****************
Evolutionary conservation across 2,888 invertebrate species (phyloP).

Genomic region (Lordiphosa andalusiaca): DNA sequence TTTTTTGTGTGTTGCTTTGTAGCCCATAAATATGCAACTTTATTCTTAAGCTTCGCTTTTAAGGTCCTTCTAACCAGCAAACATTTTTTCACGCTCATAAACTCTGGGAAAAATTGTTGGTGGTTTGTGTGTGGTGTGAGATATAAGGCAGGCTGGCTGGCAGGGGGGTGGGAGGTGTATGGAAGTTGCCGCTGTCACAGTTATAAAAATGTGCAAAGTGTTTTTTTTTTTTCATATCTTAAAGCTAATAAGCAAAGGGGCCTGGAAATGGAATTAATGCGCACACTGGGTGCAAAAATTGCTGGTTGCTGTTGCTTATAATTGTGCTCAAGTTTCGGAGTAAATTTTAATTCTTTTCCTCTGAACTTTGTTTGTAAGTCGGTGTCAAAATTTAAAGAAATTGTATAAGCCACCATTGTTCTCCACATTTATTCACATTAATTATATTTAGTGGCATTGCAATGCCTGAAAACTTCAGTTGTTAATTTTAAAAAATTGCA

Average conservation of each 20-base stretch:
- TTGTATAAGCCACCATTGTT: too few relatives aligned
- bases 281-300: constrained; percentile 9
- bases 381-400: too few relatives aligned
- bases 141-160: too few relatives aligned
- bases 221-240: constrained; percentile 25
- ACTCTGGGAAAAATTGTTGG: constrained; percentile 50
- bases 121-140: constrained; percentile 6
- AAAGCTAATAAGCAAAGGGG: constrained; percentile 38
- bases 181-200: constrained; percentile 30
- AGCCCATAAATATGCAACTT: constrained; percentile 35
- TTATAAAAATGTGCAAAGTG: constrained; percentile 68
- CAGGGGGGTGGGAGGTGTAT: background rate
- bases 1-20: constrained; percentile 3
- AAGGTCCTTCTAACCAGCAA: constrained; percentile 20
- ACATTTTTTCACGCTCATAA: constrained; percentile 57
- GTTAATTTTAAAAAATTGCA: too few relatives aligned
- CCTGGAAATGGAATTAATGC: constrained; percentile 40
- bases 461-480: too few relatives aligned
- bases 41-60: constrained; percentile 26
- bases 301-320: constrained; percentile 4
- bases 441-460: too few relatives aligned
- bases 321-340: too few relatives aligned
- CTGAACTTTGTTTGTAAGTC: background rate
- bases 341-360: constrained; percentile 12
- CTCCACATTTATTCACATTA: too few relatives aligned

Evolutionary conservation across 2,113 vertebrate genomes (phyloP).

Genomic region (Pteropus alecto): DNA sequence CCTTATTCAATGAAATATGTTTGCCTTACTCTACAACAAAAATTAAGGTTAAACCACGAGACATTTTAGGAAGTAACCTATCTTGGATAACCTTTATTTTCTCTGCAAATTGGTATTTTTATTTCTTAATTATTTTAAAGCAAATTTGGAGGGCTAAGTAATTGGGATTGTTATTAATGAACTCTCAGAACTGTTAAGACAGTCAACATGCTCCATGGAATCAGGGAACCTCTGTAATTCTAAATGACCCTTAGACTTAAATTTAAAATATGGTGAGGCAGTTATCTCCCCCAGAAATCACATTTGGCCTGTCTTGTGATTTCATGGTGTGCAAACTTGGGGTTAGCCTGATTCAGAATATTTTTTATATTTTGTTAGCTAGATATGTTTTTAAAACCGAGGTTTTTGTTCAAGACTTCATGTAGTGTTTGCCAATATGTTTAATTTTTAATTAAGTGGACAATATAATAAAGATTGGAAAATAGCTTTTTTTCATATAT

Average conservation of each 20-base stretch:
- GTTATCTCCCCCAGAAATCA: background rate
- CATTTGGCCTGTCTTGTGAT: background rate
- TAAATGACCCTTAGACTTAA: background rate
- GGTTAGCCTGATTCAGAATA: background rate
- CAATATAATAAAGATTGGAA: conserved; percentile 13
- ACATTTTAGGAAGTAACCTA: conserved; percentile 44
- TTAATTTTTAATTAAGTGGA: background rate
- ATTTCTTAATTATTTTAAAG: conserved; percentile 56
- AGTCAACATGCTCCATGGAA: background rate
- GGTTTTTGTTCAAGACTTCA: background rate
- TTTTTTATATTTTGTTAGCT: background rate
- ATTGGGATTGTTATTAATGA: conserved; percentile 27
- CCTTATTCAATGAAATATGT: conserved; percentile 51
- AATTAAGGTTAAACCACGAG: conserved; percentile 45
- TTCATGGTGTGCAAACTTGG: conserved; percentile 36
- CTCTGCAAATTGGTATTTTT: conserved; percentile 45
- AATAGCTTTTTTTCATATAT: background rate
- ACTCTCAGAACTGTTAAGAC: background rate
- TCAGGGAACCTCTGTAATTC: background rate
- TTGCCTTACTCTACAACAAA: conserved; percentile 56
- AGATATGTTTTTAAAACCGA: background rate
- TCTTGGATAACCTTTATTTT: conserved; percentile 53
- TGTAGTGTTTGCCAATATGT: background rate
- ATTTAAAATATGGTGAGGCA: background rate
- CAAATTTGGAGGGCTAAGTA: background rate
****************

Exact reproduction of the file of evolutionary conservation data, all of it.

Evolutionary conservation across 2,888 invertebrate species (phyloP).

Genomic region (Lordiphosa andalusiaca): DNA sequence TTTTTTGTGTGTTGCTTTGTAGCCCATAAATATGCAACTTTATTCTTAAGCTTCGCTTTTAAGGTCCTTCTAACCAGCAAACATTTTTTCACGCTCATAAACTCTGGGAAAAATTGTTGGTGGTTTGTGTGTGGTGTGAGATATAAGGCAGGCTGGCTGGCAGGGGGGTGGGAGGTGTATGGAAGTTGCCGCTGTCACAGTTATAAAAATGTGCAAAGTGTTTTTTTTTTTTCATATCTTAAAGCTAATAAGCAAAGGGGCCTGGAAATGGAATTAATGCGCACACTGGGTGCAAAAATTGCTGGTTGCTGTTGCTTATAATTGTGCTCAAGTTTCGGAGTAAATTTTAATTCTTTTCCTCTGAACTTTGTTTGTAAGTCGGTGTCAAAATTTAAAGAAATTGTATAAGCCACCATTGTTCTCCACATTTATTCACATTAATTATATTTAGTGGCATTGCAATGCCTGAAAACTTCAGTTGTTAATTTTAAAAAATTGCA

Average conservation of each 20-base stretch:
- TTGTATAAGCCACCATTGTT: too few relatives aligned
- bases 281-300: constrained; percentile 9
- bases 381-400: too few relatives aligned
- bases 141-160: too few relatives aligned
- bases 221-240: constrained; percentile 25
- ACTCTGGGAAAAATTGTTGG: constrained; percentile 50
- bases 121-140: constrained; percentile 6
- AAAGCTAATAAGCAAAGGGG: constrained; percentile 38
- bases 181-200: constrained; percentile 30
- AGCCCATAAATATGCAACTT: constrained; percentile 35
- TTATAAAAATGTGCAAAGTG: constrained; percentile 68
- CAGGGGGGTGGGAGGTGTAT: background rate
- bases 1-20: constrained; percentile 3
- AAGGTCCTTCTAACCAGCAA: constrained; percentile 20
- ACATTTTTTCACGCTCATAA: constrained; percentile 57
- GTTAATTTTAAAAAATTGCA: too few relatives aligned
- CCTGGAAATGGAATTAATGC: constrained; percentile 40
- bases 461-480: too few relatives aligned
- bases 41-60: constrained; percentile 26
- bases 301-320: constrained; percentile 4
- bases 441-460: too few relatives aligned
- bases 321-340: too few relatives aligned
- CTGAACTTTGTTTGTAAGTC: background rate
- bases 341-360: constrained; percentile 12
- CTCCACATTTATTCACATTA: too few relatives aligned

Evolutionary conservation across 2,113 vertebrate genomes (phyloP).

Genomic region (Pteropus alecto): DNA sequence CCTTATTCAATGAAATATGTTTGCCTTACTCTACAACAAAAATTAAGGTTAAACCACGAGACATTTTAGGAAGTAACCTATCTTGGATAACCTTTATTTTCTCTGCAAATTGGTATTTTTATTTCTTAATTATTTTAAAGCAAATTTGGAGGGCTAAGTAATTGGGATTGTTATTAATGAACTCTCAGAACTGTTAAGACAGTCAACATGCTCCATGGAATCAGGGAACCTCTGTAATTCTAAATGACCCTTAGACTTAAATTTAAAATATGGTGAGGCAGTTATCTCCCCCAGAAATCACATTTGGCCTGTCTTGTGATTTCATGGTGTGCAAACTTGGGGTTAGCCTGATTCAGAATATTTTTTATATTTTGTTAGCTAGATATGTTTTTAAAACCGAGGTTTTTGTTCAAGACTTCATGTAGTGTTTGCCAATATGTTTAATTTTTAATTAAGTGGACAATATAATAAAGATTGGAAAATAGCTTTTTTTCATATAT

Average conservation of each 20-base stretch:
- GTTATCTCCCCCAGAAATCA: background rate
- CATTTGGCCTGTCTTGTGAT: background rate
- TAAATGACCCTTAGACTTAA: background rate
- GGTTAGCCTGATTCAGAATA: background rate
- CAATATAATAAAGATTGGAA: conserved; percentile 13
- ACATTTTAGGAAGTAACCTA: conserved; percentile 44
- TTAATTTTTAATTAAGTGGA: background rate
- ATTTCTTAATTATTTTAAAG: conserved; percentile 56
- AGTCAACATGCTCCATGGAA: background rate
- GGTTTTTGTTCAAGACTTCA: background rate
- TTTTTTATATTTTGTTAGCT: background rate
- ATTGGGATTGTTATTAATGA: conserved; percentile 27
- CCTTATTCAATGAAATATGT: conserved; percentile 51
- AATTAAGGTTAAACCACGAG: conserved; percentile 45
- TTCATGGTGTGCAAACTTGG: conserved; percentile 36
- CTCTGCAAATTGGTATTTTT: conserved; percentile 45
- AATAGCTTTTTTTCATATAT: background rate
- ACTCTCAGAACTGTTAAGAC: background rate
- TCAGGGAACCTCTGTAATTC: background rate
- TTGCCTTACTCTACAACAAA: conserved; percentile 56
- AGATATGTTTTTAAAACCGA: background rate
- TCTTGGATAACCTTTATTTT: conserved; percentile 53
- TGTAGTGTTTGCCAATATGT: background rate
- ATTTAAAATATGGTGAGGCA: background rate
- CAAATTTGGAGGGCTAAGTA: background rate